For a thorough understanding of the '80s rock scene, the British Robert Holmes needs to be singled out from the two American ones. Interestingly enough, neither Yankee had released a recording under their own name in the first quarter century of their careers. The British Robert Holmes did, though, coming up with an unusual Virgin release in 1989 entitled The Age of Swing. Prior to that he had been active as a member of the band Red Guitars, an outfit originally formed in 1982 out of Yorkshire. This was music influenced by the commercial success of bands such as Aztec Camera and the Smiths. The singing Jerry Kidd and his guitar strumming pal Hallam Lewis did particularly well with a single entitled "Marimba Jive," plucked off a 1984 debut album.
Holmes moved into the group the following year when, kid you not, Kidd decided he was already ready for a solo career. Lou Howard was another of the new members in the version of the band that Holmes was involved in, represented discographically by the album Tales of the Expected in 1986. In 1987, Red Guitars unstrung itself, Howard and Lewis voyaged to the new combo Planet Wilson. The Holmes solo opus appeared in 1989. It apparently signified a change in musical direction, although not the switch to jazz that the album title, Age of Swing, suggests. There is jazz by a Robert Holmes, though -- that would be the '20s and '30s reed player usually credited as Bobby Holmes.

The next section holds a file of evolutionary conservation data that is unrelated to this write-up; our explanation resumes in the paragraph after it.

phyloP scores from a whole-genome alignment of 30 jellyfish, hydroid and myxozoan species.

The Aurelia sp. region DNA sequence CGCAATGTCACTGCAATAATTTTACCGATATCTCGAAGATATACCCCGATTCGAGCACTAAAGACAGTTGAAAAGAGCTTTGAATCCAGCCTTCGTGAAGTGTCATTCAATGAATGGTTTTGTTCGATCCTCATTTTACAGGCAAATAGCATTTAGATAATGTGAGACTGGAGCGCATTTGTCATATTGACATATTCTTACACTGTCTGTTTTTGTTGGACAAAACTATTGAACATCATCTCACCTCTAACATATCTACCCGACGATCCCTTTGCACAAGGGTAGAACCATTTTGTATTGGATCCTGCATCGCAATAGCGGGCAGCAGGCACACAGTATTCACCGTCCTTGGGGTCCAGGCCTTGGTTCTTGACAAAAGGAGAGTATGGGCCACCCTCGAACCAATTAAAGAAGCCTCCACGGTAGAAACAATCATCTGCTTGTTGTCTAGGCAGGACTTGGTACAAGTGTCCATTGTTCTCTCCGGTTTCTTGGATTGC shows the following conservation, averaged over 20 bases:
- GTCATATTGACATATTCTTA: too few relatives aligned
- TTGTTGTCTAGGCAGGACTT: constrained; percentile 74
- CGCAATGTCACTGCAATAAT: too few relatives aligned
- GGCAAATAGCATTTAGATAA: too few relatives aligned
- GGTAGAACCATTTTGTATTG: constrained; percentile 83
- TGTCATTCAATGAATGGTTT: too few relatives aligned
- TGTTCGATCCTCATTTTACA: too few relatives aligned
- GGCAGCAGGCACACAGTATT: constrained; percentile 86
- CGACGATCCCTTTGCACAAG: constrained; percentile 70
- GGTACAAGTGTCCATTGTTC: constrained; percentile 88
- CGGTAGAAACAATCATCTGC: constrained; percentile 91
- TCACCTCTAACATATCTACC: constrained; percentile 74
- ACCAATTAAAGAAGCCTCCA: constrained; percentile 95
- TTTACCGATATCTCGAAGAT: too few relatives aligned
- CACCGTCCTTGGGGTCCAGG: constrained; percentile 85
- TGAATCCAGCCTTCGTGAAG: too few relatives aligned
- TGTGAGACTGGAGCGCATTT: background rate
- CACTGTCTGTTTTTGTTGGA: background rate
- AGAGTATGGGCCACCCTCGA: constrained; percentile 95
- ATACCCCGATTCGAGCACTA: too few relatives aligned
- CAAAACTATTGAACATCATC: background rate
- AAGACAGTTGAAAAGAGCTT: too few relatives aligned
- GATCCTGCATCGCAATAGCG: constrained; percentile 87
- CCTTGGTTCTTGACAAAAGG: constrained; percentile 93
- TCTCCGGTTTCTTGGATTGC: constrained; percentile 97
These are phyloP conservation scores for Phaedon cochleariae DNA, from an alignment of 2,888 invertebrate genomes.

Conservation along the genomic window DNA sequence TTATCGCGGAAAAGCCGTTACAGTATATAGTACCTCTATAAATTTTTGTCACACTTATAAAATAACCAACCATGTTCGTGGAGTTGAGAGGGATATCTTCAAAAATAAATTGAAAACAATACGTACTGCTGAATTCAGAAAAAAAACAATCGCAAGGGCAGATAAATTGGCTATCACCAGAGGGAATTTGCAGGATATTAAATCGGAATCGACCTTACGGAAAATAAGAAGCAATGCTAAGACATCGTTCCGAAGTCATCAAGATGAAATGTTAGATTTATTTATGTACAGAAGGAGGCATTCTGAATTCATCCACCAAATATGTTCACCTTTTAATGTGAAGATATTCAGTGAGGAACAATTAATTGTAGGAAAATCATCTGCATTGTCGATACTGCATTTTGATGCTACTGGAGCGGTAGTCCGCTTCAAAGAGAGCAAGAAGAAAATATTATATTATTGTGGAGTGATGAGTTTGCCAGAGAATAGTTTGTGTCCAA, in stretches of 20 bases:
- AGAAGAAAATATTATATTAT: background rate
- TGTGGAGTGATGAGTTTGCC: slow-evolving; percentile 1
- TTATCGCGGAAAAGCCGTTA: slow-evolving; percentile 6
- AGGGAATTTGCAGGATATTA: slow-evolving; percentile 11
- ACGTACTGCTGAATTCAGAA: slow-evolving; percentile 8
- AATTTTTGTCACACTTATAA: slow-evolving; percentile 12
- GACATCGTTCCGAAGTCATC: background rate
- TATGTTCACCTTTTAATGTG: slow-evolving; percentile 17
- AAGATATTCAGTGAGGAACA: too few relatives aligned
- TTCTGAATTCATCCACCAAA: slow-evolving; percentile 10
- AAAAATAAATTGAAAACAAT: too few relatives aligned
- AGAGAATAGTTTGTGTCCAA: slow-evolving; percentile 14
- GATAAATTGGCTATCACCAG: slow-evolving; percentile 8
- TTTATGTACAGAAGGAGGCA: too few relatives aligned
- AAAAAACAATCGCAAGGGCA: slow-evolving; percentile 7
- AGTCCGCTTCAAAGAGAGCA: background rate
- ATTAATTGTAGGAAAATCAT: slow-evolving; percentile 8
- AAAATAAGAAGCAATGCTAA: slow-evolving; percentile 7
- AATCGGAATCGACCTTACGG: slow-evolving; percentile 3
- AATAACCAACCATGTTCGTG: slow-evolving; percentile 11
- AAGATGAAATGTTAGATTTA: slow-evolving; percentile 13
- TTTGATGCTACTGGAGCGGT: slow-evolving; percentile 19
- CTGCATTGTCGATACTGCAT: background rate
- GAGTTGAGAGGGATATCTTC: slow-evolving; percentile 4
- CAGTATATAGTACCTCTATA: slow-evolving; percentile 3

For the Virgin album, Holmes left the '80s indie folk-rock profile behind and constructed a supposedly more sophisticated image as a complex pop songman along the lines of Neil Diamond. Subsequently a massive silence has ensued from Holmes. While song titles such as "Bomb Shop" and "Nowhere Town" could be used to poke fun at what seems like a piddling reception for the effort, the album has actually managed not to sink without a trace, retaining special interest for collectors interested in the '80s music scene. ~ Eugene Chadbourne, Rovi